Easy Gardening Skill – How to Propagate Your Plants Through Cutting

There are two basic ways that plants can be propagated.  Sexually and Asexually.  Sexually is through seeds.  Asexually involves several other ways, such as cutting, grafting, layering, division, and a few other methods.  Propagation through cuttings is an inexpensive way to create clones of a plant you already have. 

What do you need to propagate through cutting?  Not much.  A growing medium, a sharp knife or scissors, and potentially rooting hormone, which usually costs in the $5-$10 range.  I would add a container to root in, but any old recycled container will do, like an old plant flat, an egg carton, or a yogurt container.  Just wash and sanitize the container first, especially if it contained plant matter before. 

Cuttings work on certain plants better or more quickly than others.  They generally take best in the spring, but can be started any time of year.  Cuttings work best with new/green growth, but are possible with older/woody growth.  To stack the odds in your favor, you may wish to start with an easy plant to propagate and with new growth from that plant.  I’ve found several plants to be very easy to propagate:  Lavender, rosemary, thyme, and tomatoes are all fairly easy to root.  I’ve rooted all of these plants without using rooting hormone in the past.  I’ve also propagated blueberries without rooting hormone, but it was with new growth in the spring (so the odds were in my favor). 

The general process to propagate through cutting is pretty simple.  Cut new growth with a sharp blade, preferably at an angle and not straight across.  Tear off lower leaves to expose the stem.  If using, put that lower stem in rooting hormone powder.  Stick stem into a growing medium (Coco coir, peat moss, potting mix, etc.).  Keep medium moist and the cutting in indirect light until you notice new growth, usually after a few weeks.  If you are unsure if there is new growth after a few weeks, you could give the plant a gentle tug, if you feel resistance to the tug, that is the roots that have formed in the growing medium.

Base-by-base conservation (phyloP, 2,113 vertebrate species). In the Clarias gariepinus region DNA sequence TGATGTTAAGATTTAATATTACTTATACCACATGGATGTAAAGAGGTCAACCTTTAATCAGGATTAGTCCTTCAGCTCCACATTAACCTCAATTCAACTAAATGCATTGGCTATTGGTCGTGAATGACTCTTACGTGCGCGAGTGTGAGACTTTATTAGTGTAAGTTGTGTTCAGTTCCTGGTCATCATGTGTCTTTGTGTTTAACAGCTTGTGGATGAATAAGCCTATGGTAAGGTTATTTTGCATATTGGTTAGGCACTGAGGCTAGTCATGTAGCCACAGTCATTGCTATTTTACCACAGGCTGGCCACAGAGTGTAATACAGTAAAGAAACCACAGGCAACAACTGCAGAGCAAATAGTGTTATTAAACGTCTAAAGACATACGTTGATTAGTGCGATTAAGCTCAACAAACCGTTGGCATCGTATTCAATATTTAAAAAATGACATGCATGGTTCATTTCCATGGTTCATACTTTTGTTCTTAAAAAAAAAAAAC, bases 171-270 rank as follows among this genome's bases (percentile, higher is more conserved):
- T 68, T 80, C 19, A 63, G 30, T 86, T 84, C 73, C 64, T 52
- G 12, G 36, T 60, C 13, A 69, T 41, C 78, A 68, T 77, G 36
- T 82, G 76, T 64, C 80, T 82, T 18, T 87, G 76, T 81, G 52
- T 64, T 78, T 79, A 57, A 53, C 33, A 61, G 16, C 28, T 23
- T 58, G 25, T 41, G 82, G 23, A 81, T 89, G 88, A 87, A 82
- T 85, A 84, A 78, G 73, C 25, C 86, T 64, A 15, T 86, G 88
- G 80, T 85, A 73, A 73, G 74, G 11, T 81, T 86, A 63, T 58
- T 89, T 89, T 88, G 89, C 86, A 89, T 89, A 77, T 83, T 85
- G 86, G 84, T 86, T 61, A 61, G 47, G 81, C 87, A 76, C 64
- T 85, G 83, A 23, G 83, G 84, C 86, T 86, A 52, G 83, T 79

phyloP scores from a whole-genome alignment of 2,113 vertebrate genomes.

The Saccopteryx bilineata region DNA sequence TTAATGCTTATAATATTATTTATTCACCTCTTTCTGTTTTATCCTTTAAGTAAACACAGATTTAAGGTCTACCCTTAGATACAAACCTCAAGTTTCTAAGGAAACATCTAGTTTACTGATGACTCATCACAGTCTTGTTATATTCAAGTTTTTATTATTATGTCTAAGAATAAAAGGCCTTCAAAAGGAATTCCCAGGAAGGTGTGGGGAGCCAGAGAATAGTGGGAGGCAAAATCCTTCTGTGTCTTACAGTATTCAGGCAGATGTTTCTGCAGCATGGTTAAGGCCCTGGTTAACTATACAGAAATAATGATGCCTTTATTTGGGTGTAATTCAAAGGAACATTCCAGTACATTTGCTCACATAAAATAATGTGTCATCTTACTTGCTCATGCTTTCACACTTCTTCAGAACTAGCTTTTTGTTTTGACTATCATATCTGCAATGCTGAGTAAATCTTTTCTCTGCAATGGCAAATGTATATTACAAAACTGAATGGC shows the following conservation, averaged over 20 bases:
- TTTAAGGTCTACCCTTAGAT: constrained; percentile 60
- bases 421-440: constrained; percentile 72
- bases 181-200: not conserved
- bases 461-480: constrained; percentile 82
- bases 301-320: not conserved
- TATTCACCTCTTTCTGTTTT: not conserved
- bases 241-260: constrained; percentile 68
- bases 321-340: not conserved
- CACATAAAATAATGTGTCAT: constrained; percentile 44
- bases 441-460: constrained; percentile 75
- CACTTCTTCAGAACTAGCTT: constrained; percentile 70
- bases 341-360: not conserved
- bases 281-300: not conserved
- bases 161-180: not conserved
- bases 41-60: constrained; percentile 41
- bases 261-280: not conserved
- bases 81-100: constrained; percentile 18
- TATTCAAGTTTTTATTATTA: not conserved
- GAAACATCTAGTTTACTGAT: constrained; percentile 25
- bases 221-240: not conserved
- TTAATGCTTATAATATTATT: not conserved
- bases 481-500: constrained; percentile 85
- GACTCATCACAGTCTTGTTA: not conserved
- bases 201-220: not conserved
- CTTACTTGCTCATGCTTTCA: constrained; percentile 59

Once the cuttings are established, treat them like seedlings.  Don’t stick them right in the ground immediately, but harden them off by gradually exposing them to the outdoors, preferably on mild days or during morning/evening hours when the sun isn’t at its strongest (if it is in the summer).  After harding off, the plants are ready to go. At this time you can either put them in the ground or repot them.  

Now those instructions are for the proper way to produce through cuttings and will give you the best chance for success.  There are even simpler ways that have worked for me.  I’ve pinched new growth from lavender, plucked off the bottom leafs and stuck it directly into the ground, and it has taken.  I’ve also done this in the spring with blueberry bushes, where I’ve stuck them right in the ground and they’ve managed to root.  Both of these examples were with no rooting hormone and no growing medium.  But in these cases I think it’s safe to say I had luck on my side.  If I really want to be sure roots take, I follow the process outlined in the directions and increase the odds of success. 

Good luck with your cuttings!  Let me know if these methods work for you, and what you used it for! 

Published by scottmeneely

Gardener passionate about organic gardening, fresh food, sustainable landscaping, home brewing, and much more! Our nursery also includes my wife and 2 kids. We work together, learn together, and travel together. My wife is Panamanian and we try to grow lots of good Latin American ingedients. We live in Baldwin, Pennsylvania in the South Hills of Pittsburgh.

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